The human body is amazing! And people are tempted to continue to try to improve upon it. Arms, legs and abs (our favorite!) are worked on for hours in the gym. Hair takes on different shapes and colors. “Body art” has been the rage for the past decade–tattooing is common from head to toe, piercing and gauging has extended from ears to multiple locations on the body and across genders. Women have embraced decorating their bodies for centuries. It has just become more “all inclusive” as of late. Pubic hair is dyed, styled, shaved, plucked and waxed. The vulva (the anatomic word for the area generally covered by pubic hair) can be decorated or “vajazzled.” Recently, the vulva and vagina have become the focus of new cosmetic surgical procedures.
While make-up, manicures and pedicures are part of the routine for many women, there’s a new trend in town: vajazzling. The Urban Dictionary defines vajazzling as “to decorate your vag with jewels, thus bedazzling your vagina.” (more…)
Earlier this month, we at UTMB Health joined others around the globe in celebrating World Kidney Day. Our kidneys are crucial and a hardworking organs. Here are a few tips to help keep yours in top form:
What is CKD?
Chronic kidney disease (CKD) is a condition where the kidneys are damaged and lose the ability to keep you healthy. As kidney disease gets worse, body waste can build up in your blood and make you feel sick by creating a host of health problems. Problems caused by CKD typically happen slowly over a long period of time.
What causes CKD?
The two main causes of CKD are diabetes and high blood pressure.
What are the symptoms of CKD?
Most people do not have symptoms until their kidney disease is fairly advanced. Lack of energy, poor appetite and nausea are some of the common symptoms of advanced CKD.
Five things you can do to keep your kidneys healthy:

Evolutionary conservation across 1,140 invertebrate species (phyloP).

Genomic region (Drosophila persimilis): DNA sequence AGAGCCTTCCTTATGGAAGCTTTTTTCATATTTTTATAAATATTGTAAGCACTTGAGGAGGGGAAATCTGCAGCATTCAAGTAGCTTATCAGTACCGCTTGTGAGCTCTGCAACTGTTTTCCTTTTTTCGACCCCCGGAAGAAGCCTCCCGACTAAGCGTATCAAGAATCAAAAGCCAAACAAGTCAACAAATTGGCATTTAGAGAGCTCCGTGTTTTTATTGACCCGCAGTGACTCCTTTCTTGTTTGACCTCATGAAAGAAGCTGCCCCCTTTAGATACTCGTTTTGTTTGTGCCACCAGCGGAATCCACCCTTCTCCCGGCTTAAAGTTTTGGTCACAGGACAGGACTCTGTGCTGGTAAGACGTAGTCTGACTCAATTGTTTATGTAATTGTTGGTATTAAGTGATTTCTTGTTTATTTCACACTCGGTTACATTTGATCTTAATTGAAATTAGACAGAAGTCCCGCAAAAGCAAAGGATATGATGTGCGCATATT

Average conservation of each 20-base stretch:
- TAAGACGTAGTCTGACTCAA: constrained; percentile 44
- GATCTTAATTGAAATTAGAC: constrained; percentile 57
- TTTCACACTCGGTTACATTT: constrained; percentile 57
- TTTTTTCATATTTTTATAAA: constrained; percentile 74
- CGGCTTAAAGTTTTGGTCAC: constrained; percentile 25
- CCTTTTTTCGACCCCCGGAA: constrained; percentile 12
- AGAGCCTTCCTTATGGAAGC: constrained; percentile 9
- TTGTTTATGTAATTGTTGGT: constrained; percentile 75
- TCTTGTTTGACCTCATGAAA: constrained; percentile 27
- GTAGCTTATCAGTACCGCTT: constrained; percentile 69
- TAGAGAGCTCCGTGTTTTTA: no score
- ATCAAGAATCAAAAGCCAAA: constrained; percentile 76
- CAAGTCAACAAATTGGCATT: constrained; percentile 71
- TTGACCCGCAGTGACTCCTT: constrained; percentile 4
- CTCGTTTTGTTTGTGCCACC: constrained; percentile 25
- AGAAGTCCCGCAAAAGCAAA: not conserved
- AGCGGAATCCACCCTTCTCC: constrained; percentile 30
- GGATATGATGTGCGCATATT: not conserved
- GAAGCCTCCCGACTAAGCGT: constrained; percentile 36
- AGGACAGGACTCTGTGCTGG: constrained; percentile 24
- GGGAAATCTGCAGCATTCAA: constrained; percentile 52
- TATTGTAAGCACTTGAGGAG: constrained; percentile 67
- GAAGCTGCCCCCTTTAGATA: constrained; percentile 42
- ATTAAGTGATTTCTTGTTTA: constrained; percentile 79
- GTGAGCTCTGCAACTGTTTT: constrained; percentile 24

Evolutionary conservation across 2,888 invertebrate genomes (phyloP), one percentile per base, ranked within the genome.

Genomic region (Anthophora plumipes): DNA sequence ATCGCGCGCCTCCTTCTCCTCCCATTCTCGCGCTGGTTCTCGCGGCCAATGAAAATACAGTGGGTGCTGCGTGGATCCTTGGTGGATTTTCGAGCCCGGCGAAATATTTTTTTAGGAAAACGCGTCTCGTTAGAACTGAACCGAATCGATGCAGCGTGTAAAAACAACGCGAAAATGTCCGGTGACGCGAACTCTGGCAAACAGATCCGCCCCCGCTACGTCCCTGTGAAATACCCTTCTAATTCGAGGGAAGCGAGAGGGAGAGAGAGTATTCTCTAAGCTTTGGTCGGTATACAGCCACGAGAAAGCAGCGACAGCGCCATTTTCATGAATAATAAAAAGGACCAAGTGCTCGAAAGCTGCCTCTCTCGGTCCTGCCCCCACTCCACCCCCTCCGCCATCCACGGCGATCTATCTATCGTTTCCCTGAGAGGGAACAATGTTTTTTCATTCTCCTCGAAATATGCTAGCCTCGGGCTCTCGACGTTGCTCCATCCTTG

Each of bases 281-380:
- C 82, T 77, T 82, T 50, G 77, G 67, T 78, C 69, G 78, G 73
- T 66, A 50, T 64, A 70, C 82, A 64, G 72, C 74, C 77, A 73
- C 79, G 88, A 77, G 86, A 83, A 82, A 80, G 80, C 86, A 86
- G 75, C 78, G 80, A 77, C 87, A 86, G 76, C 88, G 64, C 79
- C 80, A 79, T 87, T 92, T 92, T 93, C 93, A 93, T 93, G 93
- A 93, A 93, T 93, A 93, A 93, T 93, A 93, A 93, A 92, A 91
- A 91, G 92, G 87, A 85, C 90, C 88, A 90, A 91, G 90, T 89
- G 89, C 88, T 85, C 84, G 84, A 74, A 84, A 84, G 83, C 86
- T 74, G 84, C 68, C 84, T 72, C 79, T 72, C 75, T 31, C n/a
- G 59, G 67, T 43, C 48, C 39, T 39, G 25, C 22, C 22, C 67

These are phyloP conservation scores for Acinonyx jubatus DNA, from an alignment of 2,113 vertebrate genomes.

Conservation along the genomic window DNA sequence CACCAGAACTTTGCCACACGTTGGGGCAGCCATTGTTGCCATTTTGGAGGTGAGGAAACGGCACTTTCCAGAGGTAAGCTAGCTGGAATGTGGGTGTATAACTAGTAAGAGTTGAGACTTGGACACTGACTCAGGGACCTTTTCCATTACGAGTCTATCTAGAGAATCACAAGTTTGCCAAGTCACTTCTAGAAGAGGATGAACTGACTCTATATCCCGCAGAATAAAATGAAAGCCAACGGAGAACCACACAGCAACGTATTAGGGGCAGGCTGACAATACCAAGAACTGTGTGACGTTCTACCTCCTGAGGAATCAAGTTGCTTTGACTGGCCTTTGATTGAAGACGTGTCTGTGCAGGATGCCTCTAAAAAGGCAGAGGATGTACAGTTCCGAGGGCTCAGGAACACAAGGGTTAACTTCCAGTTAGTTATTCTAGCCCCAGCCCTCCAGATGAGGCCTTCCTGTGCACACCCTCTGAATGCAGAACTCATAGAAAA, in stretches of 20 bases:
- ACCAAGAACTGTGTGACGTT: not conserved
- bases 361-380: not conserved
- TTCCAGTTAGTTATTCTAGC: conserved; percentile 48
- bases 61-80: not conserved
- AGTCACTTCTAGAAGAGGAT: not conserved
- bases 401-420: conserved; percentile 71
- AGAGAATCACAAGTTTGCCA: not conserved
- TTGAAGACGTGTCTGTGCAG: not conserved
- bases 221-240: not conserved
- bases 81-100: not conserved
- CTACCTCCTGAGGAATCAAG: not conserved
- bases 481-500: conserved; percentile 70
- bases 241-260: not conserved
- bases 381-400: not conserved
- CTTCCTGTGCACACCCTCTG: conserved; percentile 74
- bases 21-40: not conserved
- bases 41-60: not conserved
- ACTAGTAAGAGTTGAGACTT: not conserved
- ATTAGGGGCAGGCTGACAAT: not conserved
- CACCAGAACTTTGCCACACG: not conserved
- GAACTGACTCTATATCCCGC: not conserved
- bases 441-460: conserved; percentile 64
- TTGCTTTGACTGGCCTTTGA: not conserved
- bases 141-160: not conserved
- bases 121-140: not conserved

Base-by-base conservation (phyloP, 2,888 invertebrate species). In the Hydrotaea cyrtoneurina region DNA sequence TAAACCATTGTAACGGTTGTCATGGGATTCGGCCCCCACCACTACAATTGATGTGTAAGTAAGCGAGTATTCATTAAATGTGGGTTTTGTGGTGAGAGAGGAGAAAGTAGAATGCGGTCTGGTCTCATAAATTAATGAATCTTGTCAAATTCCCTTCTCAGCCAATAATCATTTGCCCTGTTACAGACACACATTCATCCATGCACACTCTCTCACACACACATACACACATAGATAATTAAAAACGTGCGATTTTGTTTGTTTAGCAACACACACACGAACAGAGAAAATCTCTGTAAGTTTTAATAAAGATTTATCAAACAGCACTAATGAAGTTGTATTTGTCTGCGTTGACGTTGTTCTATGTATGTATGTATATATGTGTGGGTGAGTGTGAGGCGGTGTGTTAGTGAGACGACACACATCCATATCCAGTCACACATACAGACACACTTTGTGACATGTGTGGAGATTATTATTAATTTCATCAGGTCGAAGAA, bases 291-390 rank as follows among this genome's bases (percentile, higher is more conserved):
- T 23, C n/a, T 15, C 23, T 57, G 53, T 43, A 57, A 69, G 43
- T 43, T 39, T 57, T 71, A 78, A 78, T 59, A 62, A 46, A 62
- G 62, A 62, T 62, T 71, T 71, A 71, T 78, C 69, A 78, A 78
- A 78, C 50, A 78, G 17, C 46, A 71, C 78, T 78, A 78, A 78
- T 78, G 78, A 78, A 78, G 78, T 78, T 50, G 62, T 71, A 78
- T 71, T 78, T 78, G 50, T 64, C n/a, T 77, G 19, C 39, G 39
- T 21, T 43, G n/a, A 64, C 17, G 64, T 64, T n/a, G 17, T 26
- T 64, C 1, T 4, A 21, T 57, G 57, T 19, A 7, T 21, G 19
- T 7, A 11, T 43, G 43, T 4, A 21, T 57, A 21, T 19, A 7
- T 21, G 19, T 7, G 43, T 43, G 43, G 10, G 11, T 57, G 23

Exercise regularly and eat a healthy diet
Have an annual physical exam especially after age 40
If you have diabetes or high blood pressure, make sure you follow your doctor’s instructions
Avoid regular use of medications that may harm your kidneys
Ask your primary care physician if it is necessary to see a kidney doctor
Dr. Pradeep V. Kadambi is a nephrologist and associate professor and medical director of kidney and pancreas transplantation at the University of Texas Medical Branch at Galveston. He serves patients at UTMB Health’s Multispecialty Center, in League City.
Dr. Karen L. Powers, an assistant professor of plastic surgery at UTMB Health, recently presented a session on breast reconstruction as part of the free “Lunch Bunch” seminar series. Dr. Power’s special interests include breast reconstruction, microsurgery, wound healing, and medical education.
In case you missed it, February was Women’s Heart Health Month, perfectly fitting with Valentine’s Day in the middle of the month. It isn’t too late to wear a red dress to support awareness of heart disease in women.
The pink ribbon of breast cancer awareness is easily recognized and well known, but the red dress of heart disease is not. Yet, roughly 10 times more women die from heart disease annually as do from breast cancer. Since the mid 1980s, more women have been dying annually of heart disease than men.
Part of the problem here is focus and part is history. Breast cancer is enormously emotional, frightening, and potentially disfiguring. The good news is that it is more and more curable with good screening, early detection, treatment and follow-up. Also, many of the same lifestyle choices to reduce breast cancer risk also reduce heart disease risk.
An important issue is that heart disease symptoms in women are often subtle and less obvious than in men. The common triad of chest pain brought on by exercise and relieved by rest, which is a common, presenting sign of heart problems is not always so clear-cut in women. Because women’s heart disease tends to occur in smaller vessels and is more diffuse symptoms can present more generically. These include fatigue, shortness of breath, indigestion, nausea, faintness, upper back, neck or shoulder pain.